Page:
There is something quite energising about the European Asbestos Forum (EAF) conference, and this year was no exception.
The theme for EAF 2019 was Asbestos and Innovation, and while asbestos is a given in our industry, innovation is not. Certainly in the UK, the asbestos sector is the most strictly regulated industry other than nuclear, yet for decades our main control measure has been polythene sheets and tape. Our main detection method is the near-century-old technique of phase contrast microscopy (PCM). And how do we dispose of our deadly material? We bury it in the ground!
For too long, technology has seemed to be something that happened to other industries, but in the past few years there have been vast strides in control measures and medical treatment. At EAF 2019, we were given a fascinating look at a range of technological advances.
Among the first was a breakthrough process with the potential to make denaturing asbestos a workable reality – making it safe, rather than burying it for another generation to worry about. Asbetter Acids’ fascinating process pits waste acids against asbestos cement waste, with the effect that they cancel each other out. It’s a really elegant solution: the acid eats away at deadly asbestos fibres, while the cement’s alkaline nature ultimately neutralises the acid. What’s more, the end by-product can be used to make new roofing sheets – useful to replace old ones made from asbestos cement. Genius.
Marvin the robot microscope provided another eye opener, as Frontier Microscopy explained a technology with the potential to dramatically improve the speed of air testing – and the quality of four-stage clearances. The robot essentially looks like a large PCM scope. Operators conduct air tests and prepare the resulting slides as normal, but then Marvin automatically moves the optics, while some clever AI counts the fibres. Marvin uses the same rules as human analysts, and in testing he has proved himself more accurate than an average human.
Frontier created the automated technology to cope with the vast distances in Australia, where samples have to be flown back to central laboratories for analysis. This can result in big delays between an air test and being able to strike the enclosure. Doubtless Marvin addresses that issue, but I expect it could also have huge benefits in the UK.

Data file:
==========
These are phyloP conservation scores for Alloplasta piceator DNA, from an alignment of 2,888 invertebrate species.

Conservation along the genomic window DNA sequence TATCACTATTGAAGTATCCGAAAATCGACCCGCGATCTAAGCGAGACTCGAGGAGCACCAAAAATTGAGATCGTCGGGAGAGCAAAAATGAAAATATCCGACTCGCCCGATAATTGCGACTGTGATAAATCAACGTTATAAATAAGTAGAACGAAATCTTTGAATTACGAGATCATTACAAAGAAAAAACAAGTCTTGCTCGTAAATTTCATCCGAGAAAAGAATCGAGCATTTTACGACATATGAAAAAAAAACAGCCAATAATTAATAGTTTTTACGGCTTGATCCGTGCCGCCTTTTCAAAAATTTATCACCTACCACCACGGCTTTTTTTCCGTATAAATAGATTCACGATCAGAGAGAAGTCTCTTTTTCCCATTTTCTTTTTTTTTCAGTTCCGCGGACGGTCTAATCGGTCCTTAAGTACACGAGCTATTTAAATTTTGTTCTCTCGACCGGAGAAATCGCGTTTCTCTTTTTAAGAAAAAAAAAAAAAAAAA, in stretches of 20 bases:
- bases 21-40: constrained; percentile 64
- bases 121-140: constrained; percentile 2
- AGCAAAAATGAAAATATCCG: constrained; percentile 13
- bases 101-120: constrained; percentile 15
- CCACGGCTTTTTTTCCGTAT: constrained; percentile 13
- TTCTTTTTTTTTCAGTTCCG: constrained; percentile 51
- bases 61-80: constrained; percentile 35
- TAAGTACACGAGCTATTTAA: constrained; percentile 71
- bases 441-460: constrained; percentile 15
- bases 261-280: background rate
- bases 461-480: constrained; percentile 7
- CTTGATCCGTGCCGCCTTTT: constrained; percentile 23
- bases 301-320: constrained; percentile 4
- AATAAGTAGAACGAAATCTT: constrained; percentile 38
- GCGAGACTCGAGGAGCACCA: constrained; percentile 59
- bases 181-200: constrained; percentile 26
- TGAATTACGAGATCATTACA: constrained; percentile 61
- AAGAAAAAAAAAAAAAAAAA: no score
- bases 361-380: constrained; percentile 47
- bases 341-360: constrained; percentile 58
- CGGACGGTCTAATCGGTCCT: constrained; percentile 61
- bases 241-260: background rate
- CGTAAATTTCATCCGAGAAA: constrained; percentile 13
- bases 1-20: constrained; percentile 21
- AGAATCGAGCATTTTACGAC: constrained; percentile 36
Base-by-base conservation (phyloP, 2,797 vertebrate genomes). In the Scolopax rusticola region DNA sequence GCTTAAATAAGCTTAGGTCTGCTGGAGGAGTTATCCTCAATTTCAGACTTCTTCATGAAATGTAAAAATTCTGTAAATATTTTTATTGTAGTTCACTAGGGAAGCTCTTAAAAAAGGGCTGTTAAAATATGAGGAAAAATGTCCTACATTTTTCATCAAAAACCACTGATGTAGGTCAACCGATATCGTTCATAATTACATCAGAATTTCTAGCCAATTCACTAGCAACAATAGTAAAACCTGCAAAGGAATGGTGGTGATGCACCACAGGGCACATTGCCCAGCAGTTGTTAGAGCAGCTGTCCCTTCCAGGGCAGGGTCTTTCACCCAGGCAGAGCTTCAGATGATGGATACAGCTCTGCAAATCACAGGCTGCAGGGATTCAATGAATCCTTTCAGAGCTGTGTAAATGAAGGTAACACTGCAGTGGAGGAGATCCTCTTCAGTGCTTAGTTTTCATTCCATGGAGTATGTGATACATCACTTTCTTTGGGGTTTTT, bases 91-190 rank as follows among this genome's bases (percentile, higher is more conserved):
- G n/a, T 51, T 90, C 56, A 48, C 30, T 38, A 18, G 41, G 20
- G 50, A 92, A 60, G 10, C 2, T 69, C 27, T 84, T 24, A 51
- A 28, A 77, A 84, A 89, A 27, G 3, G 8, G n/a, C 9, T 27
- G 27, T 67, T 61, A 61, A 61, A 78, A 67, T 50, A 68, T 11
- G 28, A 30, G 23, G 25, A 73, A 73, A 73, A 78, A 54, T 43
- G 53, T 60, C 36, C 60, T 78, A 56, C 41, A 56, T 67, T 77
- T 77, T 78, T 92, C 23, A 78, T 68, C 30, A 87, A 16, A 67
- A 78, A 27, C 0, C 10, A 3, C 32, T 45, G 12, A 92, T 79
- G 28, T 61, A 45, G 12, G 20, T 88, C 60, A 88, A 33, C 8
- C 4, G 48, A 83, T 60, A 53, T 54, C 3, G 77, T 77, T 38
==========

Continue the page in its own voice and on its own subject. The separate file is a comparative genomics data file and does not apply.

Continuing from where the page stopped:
Here, analysts are often guilty of thinking that the air test (stage three) is the most important part of the four-stage clearance. In fact, their primary focus needs to be on stage two (the visual inspection). If we were to take analysis of the air test away from analysts, they would be able to focus their attention specifically on the part of the clearance that makes the most difference to the result.
The asbestos health disaster
Despite the promise of new technology and techniques, it’s sobering to be reminded of the scale of the public health challenge that asbestos still presents. Professor Jukka Takala, president of the International Commission on Occupational Health (ICOH), gave a dramatic review of the latest figures describing the asbestos disaster.
And disaster it is: each year asbestos causes 255,000 deaths worldwide, and the direct global costs for asbestos-related sickness, early retirement and death are estimated at an eye-watering $1.14 trillion (£880 billion). Taken across the EU and western European countries, it’s equivalent to 0.7% of gross domestic product (GDP).
For many of us, these sobering figures are a reminder of why we work in this industry, and the scale of the challenges that face us as we try to keep workers and the public safe from this deadly material. They’re also a reminder of the importance of focused and leading-edge events such as the EAF conference – a chance for all of us to learn from some of the very best sources there are.
This year’s event concluded with the customary thanks and awards. There was a focus on Professor Arthur Frank, one of the world’s leading experts, who has dedicated his life to researching and writing on occupational health, toxicology and asbestos. Arthur was deservadly given the EAF Recognition Award – a fitting acknowledgement of the importance of his work.
All that remained was a fantastic conference dinner. Within our small industry, among a group of like-minded specialists, experts and advocates, it felt more like dinner with friends.
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